UNITED STATES DISTRICT COURT FOR THE DISTRICT OF IDAHO
June 6, 2012
WILLIAM GRAY, PLAINTIFF,
DEWAYNE ARVEL SHEDD, DEFENDANT.
The opinion of the court was delivered by: Honorable B. Lynn Winmill Chief U. S. District Judge
MEMORANDUM DECISION AND ORDER
Pending before the Court are the following motions: (1) Defendant's Motion to Dismiss, Dkt. 43; (2) Plaintiff's Motion to Amend, Dkt. 56; (3) Plaintiff's Motion for Summary Judgment, Dkt. 50; (4) Plaintiff's Motion for a Temporary Restraining Order, Dkt. 55; (5) Plaintiff's Motion in Limine, Dkt. 36; (6) Plaintiff's Motion Regarding Sufficiency of Answers and Objections of Defendant, Dkt. 39; (7) Plaintiff's Motion to Compel Production of Documents and Discovery, Dkt. 42; and (8) Defendant's Motion to Stay Discovery, Dkt. 44. Having fully reviewed the record, the Court finds that the facts and legal arguments are adequately presented in the briefs and record. Accordingly, in the interest of avoiding further delay, and because the Court conclusively finds that the decisional process would not be significantly aided by oral argument, this matter shall be decided on the record before this Court without oral argument. D. Idaho Loc. R. 7.1(b).
Plaintiff, a prisoner in the custody of the Idaho Department of Correction (IDOC) and currently incarcerated at Idaho Correctional Institution in Orofino, is proceeding pro se and in forma pauperis. The Court reviewed his Amended Complaint as required by 28 U.S.C. §§ 1915 and 1915A and authorized him to proceed on his claim that Defendant Shedd, a prison paralegal, violated his constitutional right of access to the courts. (Initial Review Order, Dkt. 21 at 6.) All other claims and defendants were dismissed. (Id. at 8-9.)
Plaintiff alleges that he attempted to pursue a civil rights case in Idaho state court but was stymied by Defendant's actions. Plaintiff filed a civil rights complaint, Case No. CV-OC-09-07363, in Ada County Court on April 20, 2009. That case was dismissed on April 28, 2010 because Plaintiff had failed to timely serve the defendants as required by Idaho Rule of Civil Procedure 4(a)(2). (Mtn. to Dismiss, Dkt. 43-1, Ex. B.)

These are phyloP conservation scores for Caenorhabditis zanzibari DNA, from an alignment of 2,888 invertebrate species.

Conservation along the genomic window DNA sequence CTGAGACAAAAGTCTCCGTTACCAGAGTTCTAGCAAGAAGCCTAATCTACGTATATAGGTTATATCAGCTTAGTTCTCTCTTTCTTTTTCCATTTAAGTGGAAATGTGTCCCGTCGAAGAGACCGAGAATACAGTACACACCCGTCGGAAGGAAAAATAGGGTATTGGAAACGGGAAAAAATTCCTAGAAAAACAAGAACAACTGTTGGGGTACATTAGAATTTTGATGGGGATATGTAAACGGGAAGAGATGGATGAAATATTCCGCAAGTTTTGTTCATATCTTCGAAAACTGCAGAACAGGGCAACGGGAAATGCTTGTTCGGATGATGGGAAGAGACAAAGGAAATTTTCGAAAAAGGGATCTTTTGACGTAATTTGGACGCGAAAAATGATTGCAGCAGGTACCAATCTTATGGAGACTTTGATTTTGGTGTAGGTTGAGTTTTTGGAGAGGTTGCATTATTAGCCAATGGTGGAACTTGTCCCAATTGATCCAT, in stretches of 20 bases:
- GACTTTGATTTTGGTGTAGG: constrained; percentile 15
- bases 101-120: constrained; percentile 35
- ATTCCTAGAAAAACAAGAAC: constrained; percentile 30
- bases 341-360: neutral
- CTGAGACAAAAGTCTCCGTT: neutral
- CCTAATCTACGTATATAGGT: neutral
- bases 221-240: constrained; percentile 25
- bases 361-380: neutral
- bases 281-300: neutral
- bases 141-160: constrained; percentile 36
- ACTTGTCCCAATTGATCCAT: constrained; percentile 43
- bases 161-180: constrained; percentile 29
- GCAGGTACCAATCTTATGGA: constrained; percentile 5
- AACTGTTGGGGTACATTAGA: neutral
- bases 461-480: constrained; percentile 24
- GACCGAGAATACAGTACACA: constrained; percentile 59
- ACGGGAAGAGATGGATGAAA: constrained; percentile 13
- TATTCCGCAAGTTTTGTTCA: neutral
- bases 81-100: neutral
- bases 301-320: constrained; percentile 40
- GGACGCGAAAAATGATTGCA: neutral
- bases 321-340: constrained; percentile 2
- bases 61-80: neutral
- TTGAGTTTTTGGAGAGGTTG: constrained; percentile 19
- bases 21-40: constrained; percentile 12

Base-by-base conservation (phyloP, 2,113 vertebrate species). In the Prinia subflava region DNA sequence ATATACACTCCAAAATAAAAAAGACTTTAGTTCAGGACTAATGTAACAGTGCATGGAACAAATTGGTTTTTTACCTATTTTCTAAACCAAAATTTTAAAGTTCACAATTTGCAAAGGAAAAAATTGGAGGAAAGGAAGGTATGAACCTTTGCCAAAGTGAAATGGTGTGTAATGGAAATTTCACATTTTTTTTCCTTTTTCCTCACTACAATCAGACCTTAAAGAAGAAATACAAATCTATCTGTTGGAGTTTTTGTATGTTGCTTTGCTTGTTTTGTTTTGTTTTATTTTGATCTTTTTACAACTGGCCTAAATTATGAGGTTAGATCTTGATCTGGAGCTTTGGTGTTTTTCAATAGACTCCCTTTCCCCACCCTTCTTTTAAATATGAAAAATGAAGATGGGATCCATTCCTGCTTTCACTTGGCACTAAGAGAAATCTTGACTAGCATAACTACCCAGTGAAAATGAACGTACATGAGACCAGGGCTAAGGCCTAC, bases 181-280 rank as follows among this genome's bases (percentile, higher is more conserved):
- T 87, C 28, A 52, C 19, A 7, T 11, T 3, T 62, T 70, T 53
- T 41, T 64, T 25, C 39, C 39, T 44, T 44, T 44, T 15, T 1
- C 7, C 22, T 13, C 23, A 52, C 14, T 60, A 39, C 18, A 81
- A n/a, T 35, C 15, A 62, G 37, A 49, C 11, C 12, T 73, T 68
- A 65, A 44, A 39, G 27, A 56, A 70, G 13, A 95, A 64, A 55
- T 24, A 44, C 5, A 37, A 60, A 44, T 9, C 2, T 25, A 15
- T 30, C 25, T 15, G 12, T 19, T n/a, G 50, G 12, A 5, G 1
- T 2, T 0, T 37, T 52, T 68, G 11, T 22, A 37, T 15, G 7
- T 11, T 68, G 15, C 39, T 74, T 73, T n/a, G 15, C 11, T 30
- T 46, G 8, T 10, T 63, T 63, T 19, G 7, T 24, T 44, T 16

Plaintiff later filed this action, asserting that Defendant Shedd caused the failure of service by refusing to mail a copy of the complaint to the state court defendants by certified mail. (Am. Compl., Dkt. 18 at 18-19.) Defendant now moves for dismissal, arguing that Plaintiff did not suffer an actionable injury to his right of access to the courts because certified mailing is not an acceptable method for service of process pursuant to the Idaho Rules of Civil Procedure. (Mtn. to Dismiss at 5-8.) Plaintiff opposes the motion, arguing for the first time that the "certified mailing denial might not have been the sole cause" of his inability to bring his civil rights claims in state court. (Plaintiff's Opposition to Mtn. to Dismiss, Dkt. 49 at 2.) Plaintiff also moves to amend his complaint to allege that Defendant Shedd refused to personally serve the state court defendants with the summons and complaint upon Plaintiff's request. (Mtn. to Amend, Dkt. 56 at 5-6.) Essentially, Plaintiff seeks leave to amend to assert claims that his case was "dismissed for lack of service, without specific distinction as to methods of service." (Plaintiff's Reply in Supp. of Mtn. to Amend, Dkt. 58 at 3.)
DEFENDANT'S MOTION TO DISMISS
1. Standard of Law
Federal Rule of Civil Procedure 8(a)(2) requires only "a short and plain statement of the claim showing that the pleader is entitled to relief," in order to "give the defendant fair notice of what the . . . claim is and the grounds upon which it rests." Bell Atlantic Corp. v. Twombly, 550 U.S. 544, 555 (2007) (internal quotation marks omitted). While a complaint attacked by a Rule 12(b)(6) motion to dismiss "does not need detailed factual allegations," it must set forth "more than labels and conclusions, and a formulaic recitation of the elements of a cause of action will not do." Id. To survive a motion to dismiss, a complaint must contain sufficient factual matter, accepted as true, to "state a claim to relief that is plausible on its face." Id. at 570. A claim has facial plausibility when the plaintiff pleads factual content that allows the court to draw the reasonable inference that the defendant is liable for the misconduct alleged. Id. at 556. The plausibility standard is not akin to a "probability requirement," but it asks for more than a sheer possibility that a defendant has acted unlawfully. Id. Where a complaint pleads facts that are "merely consistent with" a defendant's liability, it "stops short of the line between possibility and plausibility of 'entitlement to relief.'" Id. at 557 (alteration omitted).